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Monday, June 11, 2007

Doug Menuez - Journalist's Eye

Photographer Doug Menuez's years of photojournalism experience lend a fresh realism to his commercial and fine-art work



Menuez began building a digital darkroom with an early Barneyscan and Tektronix wax-based printer in 1989. Then he moved on to a dye-sublimation printer, followed by Epson printers as soon as they hit the market.

“With the Epson 9000 and now the 10000, my studio is completely digital and I no longer have a darkroom,” says the photographer, who favors his Nikon D1x. “Whether we shoot film and scan it or shoot digital, the final prints are all made either on the Epson, or on occasion we send out for LightJet prints. These are very high-res, high-color-gamut-range, 4000 dpi prints that are made on a LightJet digital printer, which uses lasers to expose silver-halide material.”

Just as in a darkroom, Menuez dodges and burns images using Photoshop, but feels he can be more precise and do the work much faster digitally. “I don't manipulate images in terms of cutting off heads and putting them on other bodies, but I do shift color, darken and lighten areas, add contrast and tone, much as I would in the darkroom,” he says. “But for the most part, I'm not creating images in post by merging them—just enhancing what I got when I pressed the shutter.”

For him, the choice between film and digital is an intuitive one. While his personal work is 90-percent digital, the split is 60-percent film to 40-percent digital on jobs. Says Menuez, “It's an emotional decision to choose film. It's based on a mood or feeling in the subtext of the imagery—not that you can't re-create some of that in Photoshop, but not everything can be re-created. If something is super-important, I'll shoot film along with digital. There are times when there are questions in my mind about digital, even while I'm embracing it.”

No doubt there are trade-offs with both mediums. Menuez, who's constantly on the move and shoots fast and furiously, found that digital's shutter lag forced him to slow down at first. On the other hand, the freedom of going beyond film's limit of 36 shots and the ability to capture color and easily morph it into black-and-white makes digital more generous. But the primary and priceless advantage of digital is the ability to see and interact with the material right away.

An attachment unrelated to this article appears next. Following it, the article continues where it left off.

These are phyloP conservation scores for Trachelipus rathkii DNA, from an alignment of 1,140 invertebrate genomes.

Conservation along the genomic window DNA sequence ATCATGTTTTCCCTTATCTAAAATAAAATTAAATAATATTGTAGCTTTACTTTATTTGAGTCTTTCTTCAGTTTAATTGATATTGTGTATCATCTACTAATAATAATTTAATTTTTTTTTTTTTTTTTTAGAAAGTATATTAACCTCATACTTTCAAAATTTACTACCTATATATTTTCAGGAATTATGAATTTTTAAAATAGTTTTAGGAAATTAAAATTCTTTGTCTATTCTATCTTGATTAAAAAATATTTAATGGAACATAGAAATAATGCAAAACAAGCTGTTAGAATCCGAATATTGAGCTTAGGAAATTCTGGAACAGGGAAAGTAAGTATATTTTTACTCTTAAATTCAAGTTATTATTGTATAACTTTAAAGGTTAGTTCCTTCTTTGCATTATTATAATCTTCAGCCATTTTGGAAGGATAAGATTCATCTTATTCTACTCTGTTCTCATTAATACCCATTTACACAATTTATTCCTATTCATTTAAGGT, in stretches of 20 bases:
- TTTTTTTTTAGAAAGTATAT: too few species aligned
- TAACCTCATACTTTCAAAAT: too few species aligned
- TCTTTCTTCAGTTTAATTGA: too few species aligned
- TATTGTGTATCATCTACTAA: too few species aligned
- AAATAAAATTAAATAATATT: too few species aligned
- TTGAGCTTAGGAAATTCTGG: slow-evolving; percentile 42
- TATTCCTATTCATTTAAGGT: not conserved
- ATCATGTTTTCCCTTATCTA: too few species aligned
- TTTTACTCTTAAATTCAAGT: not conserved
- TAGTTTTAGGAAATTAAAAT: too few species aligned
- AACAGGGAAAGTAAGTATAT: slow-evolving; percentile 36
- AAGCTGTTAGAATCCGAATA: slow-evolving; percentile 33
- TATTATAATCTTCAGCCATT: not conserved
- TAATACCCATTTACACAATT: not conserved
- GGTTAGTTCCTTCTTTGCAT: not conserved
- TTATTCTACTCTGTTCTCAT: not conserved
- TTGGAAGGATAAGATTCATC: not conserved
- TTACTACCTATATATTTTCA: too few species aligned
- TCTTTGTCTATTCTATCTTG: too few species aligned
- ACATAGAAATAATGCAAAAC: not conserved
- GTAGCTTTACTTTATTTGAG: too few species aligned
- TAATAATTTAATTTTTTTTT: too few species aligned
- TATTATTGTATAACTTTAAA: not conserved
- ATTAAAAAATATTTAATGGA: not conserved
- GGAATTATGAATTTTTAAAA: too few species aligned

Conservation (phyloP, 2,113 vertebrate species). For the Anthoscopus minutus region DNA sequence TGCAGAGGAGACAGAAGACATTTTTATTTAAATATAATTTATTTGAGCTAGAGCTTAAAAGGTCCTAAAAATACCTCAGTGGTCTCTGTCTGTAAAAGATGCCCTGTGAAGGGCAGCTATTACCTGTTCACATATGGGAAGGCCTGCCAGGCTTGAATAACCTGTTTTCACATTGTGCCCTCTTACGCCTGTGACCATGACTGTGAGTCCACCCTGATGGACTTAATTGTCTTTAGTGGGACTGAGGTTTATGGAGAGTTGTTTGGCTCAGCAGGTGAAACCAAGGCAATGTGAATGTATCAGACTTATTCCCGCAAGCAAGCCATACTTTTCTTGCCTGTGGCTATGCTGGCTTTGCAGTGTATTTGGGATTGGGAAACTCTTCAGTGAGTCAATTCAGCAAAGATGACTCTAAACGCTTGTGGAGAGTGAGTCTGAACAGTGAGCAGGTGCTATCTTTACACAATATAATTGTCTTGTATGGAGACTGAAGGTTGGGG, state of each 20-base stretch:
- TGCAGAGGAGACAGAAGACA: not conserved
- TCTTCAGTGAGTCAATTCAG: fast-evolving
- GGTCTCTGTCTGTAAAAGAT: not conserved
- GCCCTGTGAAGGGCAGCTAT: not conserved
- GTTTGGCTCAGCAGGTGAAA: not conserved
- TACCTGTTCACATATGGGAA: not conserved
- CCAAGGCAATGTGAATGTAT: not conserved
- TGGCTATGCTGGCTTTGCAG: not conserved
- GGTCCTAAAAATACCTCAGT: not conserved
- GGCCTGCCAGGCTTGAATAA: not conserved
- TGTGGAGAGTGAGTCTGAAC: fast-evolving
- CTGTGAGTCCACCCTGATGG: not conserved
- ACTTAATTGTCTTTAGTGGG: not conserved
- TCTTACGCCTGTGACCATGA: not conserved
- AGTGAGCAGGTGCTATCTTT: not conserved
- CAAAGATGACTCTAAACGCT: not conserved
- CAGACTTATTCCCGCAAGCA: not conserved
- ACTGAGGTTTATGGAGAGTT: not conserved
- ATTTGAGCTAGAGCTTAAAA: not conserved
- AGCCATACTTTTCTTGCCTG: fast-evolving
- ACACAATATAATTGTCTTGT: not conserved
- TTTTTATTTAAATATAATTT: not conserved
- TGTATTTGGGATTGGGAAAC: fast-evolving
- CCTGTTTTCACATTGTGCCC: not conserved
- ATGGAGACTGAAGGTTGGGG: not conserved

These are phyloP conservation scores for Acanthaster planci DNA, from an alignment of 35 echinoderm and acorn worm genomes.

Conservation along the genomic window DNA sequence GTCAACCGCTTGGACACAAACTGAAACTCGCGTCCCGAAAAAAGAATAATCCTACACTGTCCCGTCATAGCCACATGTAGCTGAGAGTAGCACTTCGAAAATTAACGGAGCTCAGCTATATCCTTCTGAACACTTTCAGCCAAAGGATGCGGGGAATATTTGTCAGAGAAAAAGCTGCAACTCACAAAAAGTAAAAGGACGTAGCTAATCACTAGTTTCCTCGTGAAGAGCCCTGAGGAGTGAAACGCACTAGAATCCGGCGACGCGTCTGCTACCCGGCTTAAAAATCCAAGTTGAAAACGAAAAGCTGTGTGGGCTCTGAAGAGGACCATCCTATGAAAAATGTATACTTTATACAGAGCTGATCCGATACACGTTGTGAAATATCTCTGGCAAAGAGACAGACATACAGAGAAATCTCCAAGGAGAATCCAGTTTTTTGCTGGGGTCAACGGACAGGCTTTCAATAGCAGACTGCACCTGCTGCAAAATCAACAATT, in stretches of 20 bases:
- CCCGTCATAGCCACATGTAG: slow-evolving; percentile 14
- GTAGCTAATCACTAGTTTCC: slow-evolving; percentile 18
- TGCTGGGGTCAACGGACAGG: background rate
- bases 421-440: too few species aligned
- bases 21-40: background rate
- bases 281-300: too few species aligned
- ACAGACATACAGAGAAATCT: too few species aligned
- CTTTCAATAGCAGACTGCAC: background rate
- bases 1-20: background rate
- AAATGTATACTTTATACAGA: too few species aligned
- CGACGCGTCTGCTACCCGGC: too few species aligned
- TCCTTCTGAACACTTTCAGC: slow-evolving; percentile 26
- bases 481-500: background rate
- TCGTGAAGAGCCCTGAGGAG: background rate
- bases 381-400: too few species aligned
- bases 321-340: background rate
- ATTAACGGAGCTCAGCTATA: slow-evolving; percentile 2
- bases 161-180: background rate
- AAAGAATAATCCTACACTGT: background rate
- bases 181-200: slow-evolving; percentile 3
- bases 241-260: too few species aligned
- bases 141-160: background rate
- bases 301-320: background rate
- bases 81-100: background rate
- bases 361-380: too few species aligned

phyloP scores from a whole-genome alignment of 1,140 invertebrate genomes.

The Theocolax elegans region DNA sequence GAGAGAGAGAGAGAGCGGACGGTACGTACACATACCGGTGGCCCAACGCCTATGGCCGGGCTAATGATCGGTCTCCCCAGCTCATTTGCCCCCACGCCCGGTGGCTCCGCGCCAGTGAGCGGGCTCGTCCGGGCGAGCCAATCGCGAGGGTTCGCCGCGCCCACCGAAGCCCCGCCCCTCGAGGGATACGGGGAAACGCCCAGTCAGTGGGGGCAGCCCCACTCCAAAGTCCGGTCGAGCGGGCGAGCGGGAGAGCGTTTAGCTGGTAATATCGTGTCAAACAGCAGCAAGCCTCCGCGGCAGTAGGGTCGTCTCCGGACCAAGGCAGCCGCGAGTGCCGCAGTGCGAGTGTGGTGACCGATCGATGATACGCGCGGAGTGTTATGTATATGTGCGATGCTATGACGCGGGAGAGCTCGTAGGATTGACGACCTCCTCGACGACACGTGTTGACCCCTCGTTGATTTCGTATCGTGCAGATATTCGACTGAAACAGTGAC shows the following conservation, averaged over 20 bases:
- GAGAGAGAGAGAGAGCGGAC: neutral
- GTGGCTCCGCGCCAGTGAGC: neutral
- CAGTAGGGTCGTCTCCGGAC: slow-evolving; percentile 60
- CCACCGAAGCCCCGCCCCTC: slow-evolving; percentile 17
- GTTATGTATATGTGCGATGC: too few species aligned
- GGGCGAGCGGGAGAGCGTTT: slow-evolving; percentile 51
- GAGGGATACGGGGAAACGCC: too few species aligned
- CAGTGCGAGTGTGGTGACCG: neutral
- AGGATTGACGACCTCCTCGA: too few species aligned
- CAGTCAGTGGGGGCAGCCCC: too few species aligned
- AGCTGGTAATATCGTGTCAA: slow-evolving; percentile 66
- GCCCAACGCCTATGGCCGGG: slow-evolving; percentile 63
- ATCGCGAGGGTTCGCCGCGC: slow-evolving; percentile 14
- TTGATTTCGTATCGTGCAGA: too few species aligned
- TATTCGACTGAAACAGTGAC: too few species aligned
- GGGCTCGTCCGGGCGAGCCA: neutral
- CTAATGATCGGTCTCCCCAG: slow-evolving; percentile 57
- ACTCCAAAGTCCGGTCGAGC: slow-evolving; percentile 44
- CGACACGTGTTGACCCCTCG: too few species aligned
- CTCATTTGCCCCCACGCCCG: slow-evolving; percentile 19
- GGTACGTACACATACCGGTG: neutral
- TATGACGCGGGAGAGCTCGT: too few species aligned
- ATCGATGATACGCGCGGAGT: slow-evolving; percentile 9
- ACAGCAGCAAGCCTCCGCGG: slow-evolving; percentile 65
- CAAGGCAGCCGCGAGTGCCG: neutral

According to Menuez, “The immediacy and flexibility that digital gives me to create my work is unparalleled.” While shooting digital in Tanzania for the A Day in the Life of Africa book, Menuez and his assistant worked in tandem; once the memory card was full, Menuez would pass it to his assistant, who would download the images on a laptop computer right there in the bush.

“We could show people what we were getting right away,” he says. “The reaction was so positive, it helped create trust and gain access. After the shoot, as we were bouncing along the main dirt road heading back to Dar Es Salaam, I held the computer on my lap and edited.”

Using Photoshop, Menuez converted some of the images into black-and-white, which he had visualized while shooting, and then dodged and burned and added duotone to those images. The color images were left mainly intact, except for minor sharpening and, in some cases, increasing the saturation. In most of Menuez's A Day in the Life of Africa pictures, aside from the black-and-white conversion, what you see is what he captured.

In fact, digital played a pivotal role in getting the images he coveted for the Day in the Life of Africa project. Case in point: Menuez spotted a Masai gentleman whose photograph would end up beating out thousands of images to become the book's cover. The Masai are known for their reluctance to be photographed, so the image wouldn't come easily.



 

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